CrossFit's affiliate model rejects franchising and requires few start up expenditures. CrossFit headquarters certifies CrossFit trainers, approves applications for gyms to become affiliates and publishes "The CrossFit Journal", but does not share in revenue from membership fees. Affiliate owners pay either $500, $1,000 or $2,000 annually for affiliation and are then free to develop their own programming, instructional methods and membership fee structure. CrossFit says this de-centralized model, somewhat similar to open source software projects, allows best practices to emerge from a diversity of approaches. [5] Monthly membership fees generally range from $85 to $300, with $150 a fee often charged. Many affiliates feature small group classes that allow for individual coaching. Classes often include a warm up, a skill development segment, and a high-intensity timed workout that lasts 10 to 20 minutes.
Some Crossfit athletes perform the "Workout of the Day" posted at the CrossFit website and never visit a CrossFit gym. Others formulate their own workouts based on CrossFit's principles.[citation needed]
In 2007, the United States Marine Corps began a shift in its physical training program. The emphasis is moving away from aerobic training and toward more combat-oriented "functional fitness training" [6] by incorporating CrossFit principles. Many U.S. and Canadian police and fire departments, U.S. Army Special Forces and the Canadian Forces now base some of their physical training on CrossFit principles.[7][8]
CrossFit is also being adopted by a growing number of high school physical education teachers and by teams at both the high school and college level. [9]
[edit]CrossFit Games
Since 2007, the CrossFit Games have been held to find the best male and female performers in specific CrossFit workouts. The CrossFit Games consist of two days and anywhere from 4-8 workouts. The workouts are unknown to the competitors until days prior to the Games. These workouts are a grueling test of the athletes' physical and mental fitness. The workouts chosen for the Games are different year to year, which means that a different champion will likely always arise out of the different permutations, since different events inherently favor certain abilities and types of fitness. Performance enhancing drug testing was introduced at the 2009 Games.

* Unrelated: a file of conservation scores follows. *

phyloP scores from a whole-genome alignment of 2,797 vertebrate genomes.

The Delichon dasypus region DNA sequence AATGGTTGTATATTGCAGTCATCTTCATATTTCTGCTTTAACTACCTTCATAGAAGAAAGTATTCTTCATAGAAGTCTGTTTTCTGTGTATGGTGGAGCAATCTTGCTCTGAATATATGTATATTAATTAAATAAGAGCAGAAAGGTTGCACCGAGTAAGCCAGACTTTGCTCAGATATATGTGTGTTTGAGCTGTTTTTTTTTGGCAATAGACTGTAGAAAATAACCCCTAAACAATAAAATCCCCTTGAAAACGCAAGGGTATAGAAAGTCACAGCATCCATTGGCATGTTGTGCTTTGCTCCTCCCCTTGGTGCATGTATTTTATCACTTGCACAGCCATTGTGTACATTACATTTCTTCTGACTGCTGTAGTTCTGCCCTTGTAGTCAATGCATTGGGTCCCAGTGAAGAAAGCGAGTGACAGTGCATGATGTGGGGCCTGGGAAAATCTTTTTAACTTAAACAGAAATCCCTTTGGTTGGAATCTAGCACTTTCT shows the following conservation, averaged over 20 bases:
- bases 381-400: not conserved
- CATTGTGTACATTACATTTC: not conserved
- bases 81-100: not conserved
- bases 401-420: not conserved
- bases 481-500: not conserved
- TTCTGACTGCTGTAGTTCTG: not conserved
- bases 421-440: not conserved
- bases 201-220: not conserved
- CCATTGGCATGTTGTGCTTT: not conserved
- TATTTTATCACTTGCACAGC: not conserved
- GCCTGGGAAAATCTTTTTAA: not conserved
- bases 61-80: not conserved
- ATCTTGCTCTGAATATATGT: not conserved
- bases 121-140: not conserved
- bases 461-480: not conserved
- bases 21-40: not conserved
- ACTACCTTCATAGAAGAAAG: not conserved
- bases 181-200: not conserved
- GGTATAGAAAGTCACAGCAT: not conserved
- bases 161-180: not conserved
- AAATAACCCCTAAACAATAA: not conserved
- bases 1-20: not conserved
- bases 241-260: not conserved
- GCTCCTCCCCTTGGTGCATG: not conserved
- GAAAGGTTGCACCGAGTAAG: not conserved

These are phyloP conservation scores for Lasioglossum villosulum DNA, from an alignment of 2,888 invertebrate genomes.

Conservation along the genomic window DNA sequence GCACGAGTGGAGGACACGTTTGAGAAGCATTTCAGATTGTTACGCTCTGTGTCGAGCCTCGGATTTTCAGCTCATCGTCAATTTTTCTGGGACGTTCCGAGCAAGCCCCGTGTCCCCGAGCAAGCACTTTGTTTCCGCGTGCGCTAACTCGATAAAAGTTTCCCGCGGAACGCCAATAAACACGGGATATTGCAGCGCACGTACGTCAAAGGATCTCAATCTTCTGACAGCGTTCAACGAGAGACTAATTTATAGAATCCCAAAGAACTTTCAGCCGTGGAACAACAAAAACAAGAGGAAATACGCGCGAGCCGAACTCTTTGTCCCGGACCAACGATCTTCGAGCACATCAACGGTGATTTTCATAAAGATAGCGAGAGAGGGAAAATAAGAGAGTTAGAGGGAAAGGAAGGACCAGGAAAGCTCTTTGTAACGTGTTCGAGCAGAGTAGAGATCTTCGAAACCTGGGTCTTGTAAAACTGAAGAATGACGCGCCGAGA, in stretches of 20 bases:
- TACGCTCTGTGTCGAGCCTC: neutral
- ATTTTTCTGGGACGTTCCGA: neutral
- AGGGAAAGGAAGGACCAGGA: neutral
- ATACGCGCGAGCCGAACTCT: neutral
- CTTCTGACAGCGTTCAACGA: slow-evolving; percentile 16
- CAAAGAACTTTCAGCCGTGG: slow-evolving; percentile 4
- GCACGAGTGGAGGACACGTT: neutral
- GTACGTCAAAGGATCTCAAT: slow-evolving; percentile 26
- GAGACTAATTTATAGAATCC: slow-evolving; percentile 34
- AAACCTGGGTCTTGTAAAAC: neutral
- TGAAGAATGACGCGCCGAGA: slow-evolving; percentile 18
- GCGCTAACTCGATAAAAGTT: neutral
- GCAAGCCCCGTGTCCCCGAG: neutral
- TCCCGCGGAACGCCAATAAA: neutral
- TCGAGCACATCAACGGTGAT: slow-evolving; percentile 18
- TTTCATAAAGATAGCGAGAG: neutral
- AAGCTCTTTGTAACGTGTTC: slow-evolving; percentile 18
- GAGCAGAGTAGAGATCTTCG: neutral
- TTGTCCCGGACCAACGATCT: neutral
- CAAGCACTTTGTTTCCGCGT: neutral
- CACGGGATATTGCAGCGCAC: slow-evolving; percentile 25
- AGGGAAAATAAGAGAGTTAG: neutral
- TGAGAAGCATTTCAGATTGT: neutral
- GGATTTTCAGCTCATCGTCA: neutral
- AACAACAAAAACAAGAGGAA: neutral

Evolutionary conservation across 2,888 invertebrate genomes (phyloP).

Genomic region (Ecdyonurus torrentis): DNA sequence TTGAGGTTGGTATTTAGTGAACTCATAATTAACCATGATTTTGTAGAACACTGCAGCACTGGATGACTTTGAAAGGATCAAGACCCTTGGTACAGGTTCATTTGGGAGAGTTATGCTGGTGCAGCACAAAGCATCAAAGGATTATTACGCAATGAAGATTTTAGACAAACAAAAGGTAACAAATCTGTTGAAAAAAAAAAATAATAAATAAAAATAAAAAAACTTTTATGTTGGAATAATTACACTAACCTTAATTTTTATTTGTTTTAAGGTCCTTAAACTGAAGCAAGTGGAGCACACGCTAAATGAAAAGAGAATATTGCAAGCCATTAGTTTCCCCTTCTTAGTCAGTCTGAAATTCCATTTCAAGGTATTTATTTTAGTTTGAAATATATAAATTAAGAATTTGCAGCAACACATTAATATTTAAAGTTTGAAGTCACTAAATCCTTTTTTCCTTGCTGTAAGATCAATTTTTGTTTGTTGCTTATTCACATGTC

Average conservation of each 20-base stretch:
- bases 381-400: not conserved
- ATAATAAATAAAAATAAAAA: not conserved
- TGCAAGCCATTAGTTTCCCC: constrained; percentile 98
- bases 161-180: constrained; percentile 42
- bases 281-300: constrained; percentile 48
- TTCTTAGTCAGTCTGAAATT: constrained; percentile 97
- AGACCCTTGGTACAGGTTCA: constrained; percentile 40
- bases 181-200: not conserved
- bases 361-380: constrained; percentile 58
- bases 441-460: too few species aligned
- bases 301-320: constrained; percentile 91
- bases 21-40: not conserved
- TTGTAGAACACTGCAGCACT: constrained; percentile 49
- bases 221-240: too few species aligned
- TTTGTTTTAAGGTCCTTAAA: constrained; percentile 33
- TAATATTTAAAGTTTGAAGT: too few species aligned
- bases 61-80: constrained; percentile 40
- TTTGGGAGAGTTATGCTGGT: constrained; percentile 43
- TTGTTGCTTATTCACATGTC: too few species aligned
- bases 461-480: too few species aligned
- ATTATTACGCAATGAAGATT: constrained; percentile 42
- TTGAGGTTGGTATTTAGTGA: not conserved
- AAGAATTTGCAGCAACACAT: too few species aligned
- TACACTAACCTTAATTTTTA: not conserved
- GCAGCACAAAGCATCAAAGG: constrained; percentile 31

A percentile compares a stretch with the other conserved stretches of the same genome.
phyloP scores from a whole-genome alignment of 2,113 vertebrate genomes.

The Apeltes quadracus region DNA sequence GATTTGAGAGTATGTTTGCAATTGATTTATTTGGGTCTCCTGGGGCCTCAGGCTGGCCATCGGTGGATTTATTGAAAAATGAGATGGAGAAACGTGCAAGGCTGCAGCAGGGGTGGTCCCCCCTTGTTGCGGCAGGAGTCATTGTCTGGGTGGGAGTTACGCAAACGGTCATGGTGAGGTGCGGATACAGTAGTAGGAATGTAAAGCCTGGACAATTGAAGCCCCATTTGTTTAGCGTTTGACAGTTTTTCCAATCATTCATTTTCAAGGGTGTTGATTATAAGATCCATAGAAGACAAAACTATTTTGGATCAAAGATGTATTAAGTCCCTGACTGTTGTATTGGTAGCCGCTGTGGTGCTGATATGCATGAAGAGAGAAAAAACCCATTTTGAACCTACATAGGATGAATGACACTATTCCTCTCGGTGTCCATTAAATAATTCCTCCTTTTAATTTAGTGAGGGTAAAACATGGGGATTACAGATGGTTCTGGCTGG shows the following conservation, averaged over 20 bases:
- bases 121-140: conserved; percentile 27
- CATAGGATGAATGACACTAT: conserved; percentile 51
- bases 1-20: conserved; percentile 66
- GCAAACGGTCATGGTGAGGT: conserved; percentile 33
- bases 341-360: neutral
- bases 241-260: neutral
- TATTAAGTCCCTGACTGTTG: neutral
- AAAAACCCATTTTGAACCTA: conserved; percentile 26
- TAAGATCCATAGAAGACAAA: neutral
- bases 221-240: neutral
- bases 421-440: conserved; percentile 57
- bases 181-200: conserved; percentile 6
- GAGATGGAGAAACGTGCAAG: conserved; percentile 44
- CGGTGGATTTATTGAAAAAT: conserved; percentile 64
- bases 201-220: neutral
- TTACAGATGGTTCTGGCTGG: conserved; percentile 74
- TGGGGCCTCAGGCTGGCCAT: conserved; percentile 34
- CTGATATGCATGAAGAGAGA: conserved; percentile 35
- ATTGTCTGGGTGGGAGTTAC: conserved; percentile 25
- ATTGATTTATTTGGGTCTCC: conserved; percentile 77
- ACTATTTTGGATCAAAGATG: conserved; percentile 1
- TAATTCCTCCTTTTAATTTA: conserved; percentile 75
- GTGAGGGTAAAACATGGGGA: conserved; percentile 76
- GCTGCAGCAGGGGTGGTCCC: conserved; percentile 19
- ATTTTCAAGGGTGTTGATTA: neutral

CrossFit has been criticized for its perceived "cult-like" mentality.[1][10] Some fitness professionals[2][11] and a senior officer who commands the U.S. Navy’s Center for Personal and Professional Development[12] believe CrossFit workouts are so intense that participants risk injury or even death from rhabdomyolysis. CrossFit has also been criticized for lax certification standards [1] and oversight of its affiliates. Everyone who pays $1,000 to attend a weekend seminar is certified as a CrossFit trainer; there are no pre-requisites or exams.[1] In October 2008, a Virginia jury awarded $300,000 in damages to a man disabled by a workout at a gym that had been CrossFit-affiliated, but was not affiliated at the time of the alleged injury. (The trainer was not certified by Crossfit and CrossFit was not named as a defendant.)[12] CrossFit subsequently announced formation of the affiliate-owned CrossFit Risk Retention Group to provide a form of self-insurance and vigorously defend any future lawsuits. CrossFit says its rate of rhabdomyolysis is a small fraction of the rate for many other sports or conventional police and military training. It says actuarial studies proving that claim are forthcoming.
CrossFit responds to criticism that its program is too intense by citing an essential element of its methodology: workouts should always be individually scaled and varied. Critics fault CrossFit's high participant drop out rate (up to 80% at Glassman's Santa Cruz gym).[2] CrossFit responds that its high intensity and competitive atmosphere are not for everyone. CrossFit says the drop out rate is also high at conventional gyms — where many clients rely on machines, record few performance gains, and pay in advance for annual memberships they quickly abandon